We humans might not be as far removed from the natural environment as we sometimes think. For the intestinal parasites and other species that can take up residence in our bodies, we’re just another feeding and breeding habitat.
The risk of parasitic intestinal infection is higher in rural or developing regions of the world than it is in the U.S. This is because, in poorer countries, food and drinking water may be contaminated and proper sanitation can be lacking.
This does not mean, however, that people in more developed countries are immune to various “stomach parasites.” In fact, we can get really sick from them. This article will discuss its risks, symptoms, and treatments.
Common Intestinal Worms in Humans
When it comes to intestinal parasites, flatworms and roundworms are ready suspects. These types of worms are found in many habitats–including the human intestinal tract.
These flatworms are transmitted to humans through infected food. The tapeworm anchors itself to a host’s intestine using hooks on its head and begins to feed.
A tapeworm takes a few months to mature and reproduce, and it can survive up to 30 years inside the host. Eggs are excreted in the host’s feces and consumed by other animals; then the cycle begins anew.
Symptoms: nausea, weakness, diarrhea, weight loss, and dizziness. If the infection is invasive, symptoms can include headaches, masses or lumps, and seizures
The largest of the intestinal nematodes (roundworms) affecting humans, they can reach 6-14 inches long. Like other intestinal worms, Ascaris worms are transferred through food.
The eggs hatch and penetrate the intestinal wall, enter the bloodstream, and from there travel to the lungs. They are coughed up and swallowed, returning to the gut.
While not common in the U.S., ascariasis does exist in other countries and can be contracted by travelers.
Symptoms: fever, tiredness, rash, vomiting, diarrhea, nerve problems, and coughing
Hookworms also are parasitic nematodes. They used to be prevalent in the U.S., but due to improved sanitation are less so today.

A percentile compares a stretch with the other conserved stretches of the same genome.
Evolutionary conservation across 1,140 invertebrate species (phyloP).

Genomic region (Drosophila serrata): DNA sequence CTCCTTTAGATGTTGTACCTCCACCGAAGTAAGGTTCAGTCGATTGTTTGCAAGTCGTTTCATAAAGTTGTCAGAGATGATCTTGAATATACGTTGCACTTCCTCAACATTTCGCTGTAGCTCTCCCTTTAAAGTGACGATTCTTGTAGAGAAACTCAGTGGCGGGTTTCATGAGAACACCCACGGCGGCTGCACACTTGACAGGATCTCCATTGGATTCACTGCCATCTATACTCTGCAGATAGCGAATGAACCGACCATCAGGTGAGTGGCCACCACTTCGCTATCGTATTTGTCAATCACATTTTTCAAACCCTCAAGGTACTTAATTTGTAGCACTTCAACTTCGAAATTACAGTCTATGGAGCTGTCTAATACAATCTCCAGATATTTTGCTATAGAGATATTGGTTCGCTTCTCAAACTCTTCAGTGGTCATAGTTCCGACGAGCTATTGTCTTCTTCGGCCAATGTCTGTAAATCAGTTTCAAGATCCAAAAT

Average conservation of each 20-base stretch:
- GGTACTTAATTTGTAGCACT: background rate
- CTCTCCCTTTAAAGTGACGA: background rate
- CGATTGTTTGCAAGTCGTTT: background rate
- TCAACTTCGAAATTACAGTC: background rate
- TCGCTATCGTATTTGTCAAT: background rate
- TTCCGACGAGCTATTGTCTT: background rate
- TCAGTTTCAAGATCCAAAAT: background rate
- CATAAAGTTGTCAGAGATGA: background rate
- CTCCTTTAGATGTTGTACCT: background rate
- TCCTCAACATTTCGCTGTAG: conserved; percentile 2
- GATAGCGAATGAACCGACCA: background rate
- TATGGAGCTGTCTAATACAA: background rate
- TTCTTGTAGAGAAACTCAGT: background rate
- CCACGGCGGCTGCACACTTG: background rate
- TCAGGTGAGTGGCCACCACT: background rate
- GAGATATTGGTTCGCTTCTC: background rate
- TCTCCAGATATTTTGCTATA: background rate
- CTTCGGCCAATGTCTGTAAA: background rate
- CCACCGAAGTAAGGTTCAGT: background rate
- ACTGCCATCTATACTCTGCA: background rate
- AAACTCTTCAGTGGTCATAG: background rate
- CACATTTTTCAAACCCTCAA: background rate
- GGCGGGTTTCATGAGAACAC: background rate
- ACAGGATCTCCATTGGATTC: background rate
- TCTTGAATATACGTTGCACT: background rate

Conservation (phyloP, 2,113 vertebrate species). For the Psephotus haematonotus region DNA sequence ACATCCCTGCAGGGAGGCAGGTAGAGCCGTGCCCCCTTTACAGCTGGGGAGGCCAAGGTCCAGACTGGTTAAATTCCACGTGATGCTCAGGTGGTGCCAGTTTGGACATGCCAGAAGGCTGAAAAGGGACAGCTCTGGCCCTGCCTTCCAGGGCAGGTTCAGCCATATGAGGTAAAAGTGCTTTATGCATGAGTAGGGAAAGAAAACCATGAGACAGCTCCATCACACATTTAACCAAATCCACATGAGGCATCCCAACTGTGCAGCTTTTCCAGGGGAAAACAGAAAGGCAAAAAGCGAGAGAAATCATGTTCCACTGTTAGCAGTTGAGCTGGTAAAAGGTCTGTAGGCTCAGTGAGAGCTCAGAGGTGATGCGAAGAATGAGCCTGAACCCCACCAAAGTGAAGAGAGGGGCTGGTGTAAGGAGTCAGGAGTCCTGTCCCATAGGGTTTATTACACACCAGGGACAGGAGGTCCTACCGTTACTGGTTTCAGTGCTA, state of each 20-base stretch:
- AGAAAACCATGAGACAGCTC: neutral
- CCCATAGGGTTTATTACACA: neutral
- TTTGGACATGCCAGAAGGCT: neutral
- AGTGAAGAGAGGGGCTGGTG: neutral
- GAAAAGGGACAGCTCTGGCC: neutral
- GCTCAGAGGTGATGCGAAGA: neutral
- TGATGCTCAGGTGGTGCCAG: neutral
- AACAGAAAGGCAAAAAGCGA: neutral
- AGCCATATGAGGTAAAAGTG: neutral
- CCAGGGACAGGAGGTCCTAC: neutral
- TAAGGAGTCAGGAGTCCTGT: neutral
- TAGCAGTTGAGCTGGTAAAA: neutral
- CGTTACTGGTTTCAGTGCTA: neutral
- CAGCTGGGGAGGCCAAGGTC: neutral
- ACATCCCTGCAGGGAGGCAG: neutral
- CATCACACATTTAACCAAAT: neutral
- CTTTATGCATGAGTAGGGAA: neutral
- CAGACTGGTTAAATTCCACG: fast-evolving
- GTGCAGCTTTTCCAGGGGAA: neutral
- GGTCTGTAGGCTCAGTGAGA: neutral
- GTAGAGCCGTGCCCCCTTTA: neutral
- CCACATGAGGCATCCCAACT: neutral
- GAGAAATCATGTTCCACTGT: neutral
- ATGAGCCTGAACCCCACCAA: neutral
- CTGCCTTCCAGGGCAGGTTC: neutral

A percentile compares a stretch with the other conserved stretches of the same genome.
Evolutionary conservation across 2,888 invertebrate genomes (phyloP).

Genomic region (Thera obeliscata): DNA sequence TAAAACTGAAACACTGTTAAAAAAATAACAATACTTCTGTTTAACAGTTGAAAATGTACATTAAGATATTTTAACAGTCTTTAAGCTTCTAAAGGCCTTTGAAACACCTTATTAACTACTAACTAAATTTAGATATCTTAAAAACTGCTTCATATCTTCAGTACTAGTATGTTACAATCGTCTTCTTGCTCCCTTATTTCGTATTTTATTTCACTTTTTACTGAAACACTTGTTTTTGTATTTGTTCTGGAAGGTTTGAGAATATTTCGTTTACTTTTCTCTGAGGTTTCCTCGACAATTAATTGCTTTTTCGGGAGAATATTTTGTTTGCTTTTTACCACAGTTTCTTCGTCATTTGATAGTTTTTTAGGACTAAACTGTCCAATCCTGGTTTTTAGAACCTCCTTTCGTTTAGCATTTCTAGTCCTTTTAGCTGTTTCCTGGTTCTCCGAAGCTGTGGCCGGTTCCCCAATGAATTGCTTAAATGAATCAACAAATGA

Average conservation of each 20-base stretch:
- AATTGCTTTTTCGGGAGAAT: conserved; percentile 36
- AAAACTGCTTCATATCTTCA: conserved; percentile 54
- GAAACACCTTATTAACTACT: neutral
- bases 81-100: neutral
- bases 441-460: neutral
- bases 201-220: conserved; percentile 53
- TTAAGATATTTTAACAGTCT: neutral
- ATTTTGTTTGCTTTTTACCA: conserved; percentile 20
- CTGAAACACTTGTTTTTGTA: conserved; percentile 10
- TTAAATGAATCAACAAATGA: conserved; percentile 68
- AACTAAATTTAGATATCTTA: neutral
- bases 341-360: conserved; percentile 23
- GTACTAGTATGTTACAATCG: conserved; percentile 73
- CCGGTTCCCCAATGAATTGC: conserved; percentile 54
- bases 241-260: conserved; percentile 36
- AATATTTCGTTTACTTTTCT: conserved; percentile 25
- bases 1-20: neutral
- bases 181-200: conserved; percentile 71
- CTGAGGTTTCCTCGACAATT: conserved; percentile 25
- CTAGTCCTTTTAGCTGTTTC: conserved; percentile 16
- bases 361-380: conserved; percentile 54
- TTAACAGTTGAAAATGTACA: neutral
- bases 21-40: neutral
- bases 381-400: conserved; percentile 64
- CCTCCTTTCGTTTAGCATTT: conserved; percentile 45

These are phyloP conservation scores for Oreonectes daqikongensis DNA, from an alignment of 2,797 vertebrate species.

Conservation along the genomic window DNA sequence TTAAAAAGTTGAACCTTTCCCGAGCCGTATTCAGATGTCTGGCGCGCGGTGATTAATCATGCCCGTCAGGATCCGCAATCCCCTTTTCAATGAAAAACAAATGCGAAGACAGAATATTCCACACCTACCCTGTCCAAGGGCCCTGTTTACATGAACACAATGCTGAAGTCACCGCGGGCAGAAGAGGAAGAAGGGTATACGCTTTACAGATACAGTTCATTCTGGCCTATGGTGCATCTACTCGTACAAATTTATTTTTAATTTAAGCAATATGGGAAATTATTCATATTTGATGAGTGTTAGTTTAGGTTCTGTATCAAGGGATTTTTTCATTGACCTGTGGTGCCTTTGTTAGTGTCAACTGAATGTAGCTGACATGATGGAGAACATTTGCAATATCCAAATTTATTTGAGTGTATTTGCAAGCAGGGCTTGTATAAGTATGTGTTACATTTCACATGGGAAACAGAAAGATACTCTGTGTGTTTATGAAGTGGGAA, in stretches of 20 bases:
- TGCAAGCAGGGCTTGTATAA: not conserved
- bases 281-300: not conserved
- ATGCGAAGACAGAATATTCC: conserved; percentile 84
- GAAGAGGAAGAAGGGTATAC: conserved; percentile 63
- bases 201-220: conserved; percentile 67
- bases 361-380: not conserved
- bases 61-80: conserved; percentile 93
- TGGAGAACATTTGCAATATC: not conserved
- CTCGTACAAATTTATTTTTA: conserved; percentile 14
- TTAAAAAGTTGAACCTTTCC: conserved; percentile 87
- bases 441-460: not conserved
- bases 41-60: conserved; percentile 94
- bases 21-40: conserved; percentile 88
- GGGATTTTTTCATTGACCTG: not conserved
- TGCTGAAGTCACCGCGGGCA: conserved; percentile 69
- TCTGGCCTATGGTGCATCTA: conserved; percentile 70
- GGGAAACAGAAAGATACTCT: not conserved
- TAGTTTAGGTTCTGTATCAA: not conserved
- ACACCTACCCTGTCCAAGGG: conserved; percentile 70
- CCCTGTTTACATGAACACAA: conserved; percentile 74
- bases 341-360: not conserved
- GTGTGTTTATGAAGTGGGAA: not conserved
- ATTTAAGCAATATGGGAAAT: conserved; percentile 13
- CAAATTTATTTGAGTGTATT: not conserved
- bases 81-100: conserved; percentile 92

Like Ascaris, hookworms are soil-transmitted helminths, whose life cycle begins outside the body and is transmitted through contaminated soil (or food that grows there).
Larvae grow inside the body, where they attach to the wall of the intestine using hook-like appendages on their heads.
Symptoms: weakness, abdominal pain, nausea, diarrhea, and anemia. Many people have no symptoms
Pinworms or Threadworms
Pinworms, which cause enterobiasis, are tiny; adult females range from a quarter to half an inch in length and have a long, pin-shaped end–hence the name.
They live in the host’s intestines, but unlike many parasites, do not pass into the blood and cannot survive for long in other parts of the body.
Pinworms lay eggs outside the host’s body, usually around the anus, causing itching; this helps spread the larvae through hand contact.
Symptoms: itching around the anus, parasites in stool, insomnia or irritability, and sometimes abdominal pain and nausea
Other Common Intestinal Parasites in Humans
This single-celled organism causes amoebiasis (better known as amoebic dysentery) and predominantly infects humans and other primates.
Spread through feces, it can be found in water, damp environments, and soil; and it can contaminate fruits and vegetables. Amoebiasis causes more deaths than any other protozoan except malaria–nearly all in very young children.
Symptoms: abdominal pain, fever, weakness, and diarrhea. Many with this condition have no symptoms.
This flagellate protozoan causes an infection of the small intestine known as giardiasis. When someone contracts giardiasis, it results in inflammation and other damage–reducing the gut’s ability to absorb nutrients, and thus causing diarrhea.
The parasite is very resistant to water treatment and can be found in drinking water.
Symptoms: gas, diarrhea, fatigue, nausea, weight loss, and abdominal pain
Causes include drinking or swimming in infected water. The spores can be difficult both to detect and to eradicate. During an outbreak, boiling tap water is recommended.
When someone is infected, the illness will usually run its course in under a month,
Symptoms: diarrhea, stomach cramps or pain, dehydration, nausea, vomiting, fever, and weight loss. Some people do not experience symptoms.
Get Rid of the Parasites
Nowadays, close to all types of parasites can be dealt with through medication prescribed by doctors or other therapies.
There are alternative ways to fight parasites, too–as well as the symptoms people can experience as the parasites “die off.” Microbe Formulas explains it here.
For better or worse, parasites are part of the ecosystem that we all share. Still, you need to get rid of the gastro parasites that are making you sick–as most probably do, at least to some extent.
Even though many of the symptoms described in this article are common to a variety of conditions, you should contact your health care professional anyway. You still could be sick, even if it’s not intestinal parasites.
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